1  – It could force good tenants to leave.

It might only be a small amount you’ve increased the rent by, but don’t underestimate how this could offend a good tenant who pays rent on time and looks after the property. If you reward good tenants who want to stay and make your property their home for a long period of time, does it really make a difference to get a bit extra each month? And consider carefully if you’re prepared to put your property back on the market if the tenant doesn’t accept the increase…

2 – Can the rental market sustain an increase?

Should your tenant decide not to accept the increase they may give you notice to leave. During a periodic term, this will be 1 month. So now you need to prepare your property for market, take photos, book in any repairs and try to arrange viewings with a potentially disgruntled tenant. Along with this, you’ll have your fees for advertising and management percentages to fork out, unless you self-manage. These fees can be reduced if you go it alone or use an online letting agent, like Upad, with prices from £100+ VAT. Once on the market, there’s no telling if it will let for the increased amount. You also need to consider seasonal variations; such as the decline over the Christmas period, and general market conditions i.e. is supply exceeding demand?

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3 – Can the tenant afford a rent increase?

Let’s say your tenant accepts the rent increase, can they even afford it? Affordability checks at the initial referencing stage were based on the rent price then and their salary at that point in time. As we know from being a landlord’s- things change. There is a chance they may not be able to afford the increased amount. Also consider that they may be earning less than before if they changed jobs. Plus, it’s well documented that wages aren’t increasing at the same rate as rents, particularly in the South East and London.

4 – An increase could lead to your tenant falling into arrears.

If your tenant accepts the increase, not wanting to leave the property but also not seriously considering the implications on their finances, it may lead them to fall into arrears. Even a difference of £50 a month could trigger this, particularly if a tenant’s wages aren’t increasing but their monthly outgoings are. It could end up costing you a significant amount if you need to issue court proceedings for possession based on rent arrears. There are currently 62% of landlords dealing with tenant arrears and this is only set to worsen with rents predicted to rise even faster than wages due to the tax changes from 2017.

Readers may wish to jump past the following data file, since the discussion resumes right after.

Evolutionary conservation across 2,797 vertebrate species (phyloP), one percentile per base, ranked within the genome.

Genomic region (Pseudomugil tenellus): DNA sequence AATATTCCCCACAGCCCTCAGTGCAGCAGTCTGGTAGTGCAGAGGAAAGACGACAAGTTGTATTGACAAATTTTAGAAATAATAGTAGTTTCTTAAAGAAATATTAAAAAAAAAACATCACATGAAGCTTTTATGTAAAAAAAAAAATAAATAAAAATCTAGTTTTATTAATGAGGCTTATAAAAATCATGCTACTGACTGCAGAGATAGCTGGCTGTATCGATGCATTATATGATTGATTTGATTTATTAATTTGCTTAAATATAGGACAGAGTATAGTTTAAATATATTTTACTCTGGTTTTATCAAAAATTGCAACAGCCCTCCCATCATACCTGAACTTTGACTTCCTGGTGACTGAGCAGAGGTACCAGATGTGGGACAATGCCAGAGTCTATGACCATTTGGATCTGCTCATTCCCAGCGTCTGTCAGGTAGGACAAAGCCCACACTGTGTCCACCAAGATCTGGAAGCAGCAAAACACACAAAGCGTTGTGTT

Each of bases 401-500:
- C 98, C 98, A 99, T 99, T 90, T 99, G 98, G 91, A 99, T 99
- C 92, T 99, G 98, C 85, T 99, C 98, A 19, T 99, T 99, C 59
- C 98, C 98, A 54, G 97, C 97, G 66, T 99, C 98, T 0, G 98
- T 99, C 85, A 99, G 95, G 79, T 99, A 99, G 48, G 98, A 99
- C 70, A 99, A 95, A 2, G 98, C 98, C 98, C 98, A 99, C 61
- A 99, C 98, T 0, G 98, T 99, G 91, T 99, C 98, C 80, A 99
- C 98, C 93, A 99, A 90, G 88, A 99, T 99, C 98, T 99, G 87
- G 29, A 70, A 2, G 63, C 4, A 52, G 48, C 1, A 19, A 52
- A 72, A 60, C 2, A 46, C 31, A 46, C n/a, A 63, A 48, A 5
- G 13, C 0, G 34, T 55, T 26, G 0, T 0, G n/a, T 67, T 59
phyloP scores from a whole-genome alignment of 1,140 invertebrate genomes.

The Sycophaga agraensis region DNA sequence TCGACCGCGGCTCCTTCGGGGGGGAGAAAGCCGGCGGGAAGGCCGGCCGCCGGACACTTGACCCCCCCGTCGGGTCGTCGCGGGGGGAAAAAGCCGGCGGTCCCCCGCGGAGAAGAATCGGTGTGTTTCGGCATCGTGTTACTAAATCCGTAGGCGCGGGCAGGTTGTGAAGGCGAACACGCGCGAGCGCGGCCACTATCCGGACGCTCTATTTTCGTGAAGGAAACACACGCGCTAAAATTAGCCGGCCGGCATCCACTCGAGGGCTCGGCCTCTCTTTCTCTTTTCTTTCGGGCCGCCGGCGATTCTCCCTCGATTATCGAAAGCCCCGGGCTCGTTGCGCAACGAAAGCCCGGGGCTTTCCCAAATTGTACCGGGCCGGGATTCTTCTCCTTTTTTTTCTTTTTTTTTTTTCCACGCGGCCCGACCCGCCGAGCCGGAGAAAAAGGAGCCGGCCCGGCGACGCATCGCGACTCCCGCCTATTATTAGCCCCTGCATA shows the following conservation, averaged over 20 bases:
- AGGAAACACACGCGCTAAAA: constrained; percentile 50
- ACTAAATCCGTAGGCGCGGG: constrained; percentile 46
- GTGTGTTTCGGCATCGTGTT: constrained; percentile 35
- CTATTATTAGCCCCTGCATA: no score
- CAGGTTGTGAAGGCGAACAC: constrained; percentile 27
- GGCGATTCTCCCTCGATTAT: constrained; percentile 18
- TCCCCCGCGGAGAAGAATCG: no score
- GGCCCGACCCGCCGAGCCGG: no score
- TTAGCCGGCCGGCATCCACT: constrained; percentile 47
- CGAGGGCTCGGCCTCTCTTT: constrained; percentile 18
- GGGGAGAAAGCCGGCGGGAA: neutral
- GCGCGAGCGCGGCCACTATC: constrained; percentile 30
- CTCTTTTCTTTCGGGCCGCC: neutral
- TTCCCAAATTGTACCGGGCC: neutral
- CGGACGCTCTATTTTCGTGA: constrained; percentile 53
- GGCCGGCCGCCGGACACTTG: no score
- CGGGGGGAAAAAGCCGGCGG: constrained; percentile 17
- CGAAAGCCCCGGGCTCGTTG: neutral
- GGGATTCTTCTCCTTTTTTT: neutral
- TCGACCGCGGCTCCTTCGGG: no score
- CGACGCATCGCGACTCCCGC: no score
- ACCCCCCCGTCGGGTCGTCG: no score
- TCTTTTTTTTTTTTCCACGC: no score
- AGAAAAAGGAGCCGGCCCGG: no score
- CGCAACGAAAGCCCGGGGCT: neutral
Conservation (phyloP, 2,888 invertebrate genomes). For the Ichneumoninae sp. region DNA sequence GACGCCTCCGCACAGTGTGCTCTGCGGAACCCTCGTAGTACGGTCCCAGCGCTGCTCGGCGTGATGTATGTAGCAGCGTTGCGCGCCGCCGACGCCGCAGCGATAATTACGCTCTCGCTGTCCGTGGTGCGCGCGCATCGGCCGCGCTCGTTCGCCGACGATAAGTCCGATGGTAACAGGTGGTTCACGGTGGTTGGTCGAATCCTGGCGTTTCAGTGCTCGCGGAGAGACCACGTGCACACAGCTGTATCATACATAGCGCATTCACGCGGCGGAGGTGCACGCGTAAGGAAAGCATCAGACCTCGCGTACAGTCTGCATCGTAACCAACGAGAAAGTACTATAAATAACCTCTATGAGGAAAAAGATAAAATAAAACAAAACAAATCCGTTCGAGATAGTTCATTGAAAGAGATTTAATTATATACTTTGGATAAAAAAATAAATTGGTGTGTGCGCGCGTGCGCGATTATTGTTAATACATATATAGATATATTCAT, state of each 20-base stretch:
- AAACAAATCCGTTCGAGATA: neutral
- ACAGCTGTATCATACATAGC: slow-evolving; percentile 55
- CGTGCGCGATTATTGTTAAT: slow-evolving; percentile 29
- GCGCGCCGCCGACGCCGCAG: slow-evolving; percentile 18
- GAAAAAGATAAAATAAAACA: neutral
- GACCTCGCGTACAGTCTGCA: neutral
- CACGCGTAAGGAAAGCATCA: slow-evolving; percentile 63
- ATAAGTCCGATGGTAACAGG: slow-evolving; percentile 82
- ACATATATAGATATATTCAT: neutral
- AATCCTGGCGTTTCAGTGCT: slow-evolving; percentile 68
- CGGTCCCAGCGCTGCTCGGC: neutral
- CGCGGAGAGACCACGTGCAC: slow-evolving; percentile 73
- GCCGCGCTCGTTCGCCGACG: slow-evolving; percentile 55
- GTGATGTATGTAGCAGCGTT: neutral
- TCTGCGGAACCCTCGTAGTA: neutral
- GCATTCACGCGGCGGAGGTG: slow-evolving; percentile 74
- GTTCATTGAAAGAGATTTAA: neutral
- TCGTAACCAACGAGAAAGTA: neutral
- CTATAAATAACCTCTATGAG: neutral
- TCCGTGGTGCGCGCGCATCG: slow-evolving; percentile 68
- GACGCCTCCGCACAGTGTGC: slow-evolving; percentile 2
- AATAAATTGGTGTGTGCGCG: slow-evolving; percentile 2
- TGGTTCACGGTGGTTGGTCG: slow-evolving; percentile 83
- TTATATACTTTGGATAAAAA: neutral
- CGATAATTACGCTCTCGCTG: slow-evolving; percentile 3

5 – Will you be left with a void period?

If your existing tenant leaves because of the rent increase, you could be left with a void period because there is no guarantee you can quickly find a new tenant. Void periods can be very costly, even a 1 month void means you’re not only missing out on a month’s rent, utility bills and council tax, you will also have to pay the mortgage that month. Many investors rushed to complete purchases before April this year when the increased stamp duty tax rate affecting landlords came into play. This led to an 11.5% increase (up to 50% year on year in some areas) in available properties to let on the market- according to Rightmove. This huge surge in demand means tenants have more choice and the knock on effect could be even longer voids.

6 – Do you really need to?

If you’re achieving a good yield then remember this is a long term investment based also on the capital growth of the property. Of course there are expenses for you as a landlord and particularly with the new changes from 2017: profits will be affected. But on balance it might be better to keep hold of a long-term tenant that looks after your investment and pays the rent in full and on time each month.

1 COMMENT

  1. My ex-landlord put the rent up to £700 a month because he wanted to get rid of me in order to get more money to fund his expensive lifestyle (new car, boat, holiday cruises with expensive companies, and funding his family). I’d already had problems with him and a neighbour who was a tenant in a property owned by his wife, as she had given her tenant a spare key to my property at a time when I was very ill and awaiting an ambulance so wasn’t aware of what I was saying. After my hospital stay I discovered various items had gone missing while I’d been in hospital and it was eventually proven that the neighbour was the most likely person at fault. The police were involved and although they had no proof they said it was likely to be her as there was no forced entrance. My landlord became unpleasant after that and put the rent up because he knew I couldn’t afford it so would leave. Luckily, I retired very early and used the money to move home. I now have a lovely landlady whom we rarely see but who always fixes stuff when necessary and has already given us a brand new heating system and boiler as well as other things. Bizarrely the ex-neighbour who stole from me sends me birthday and Christmas cards, complaining about the landlord/landlady she rents from!

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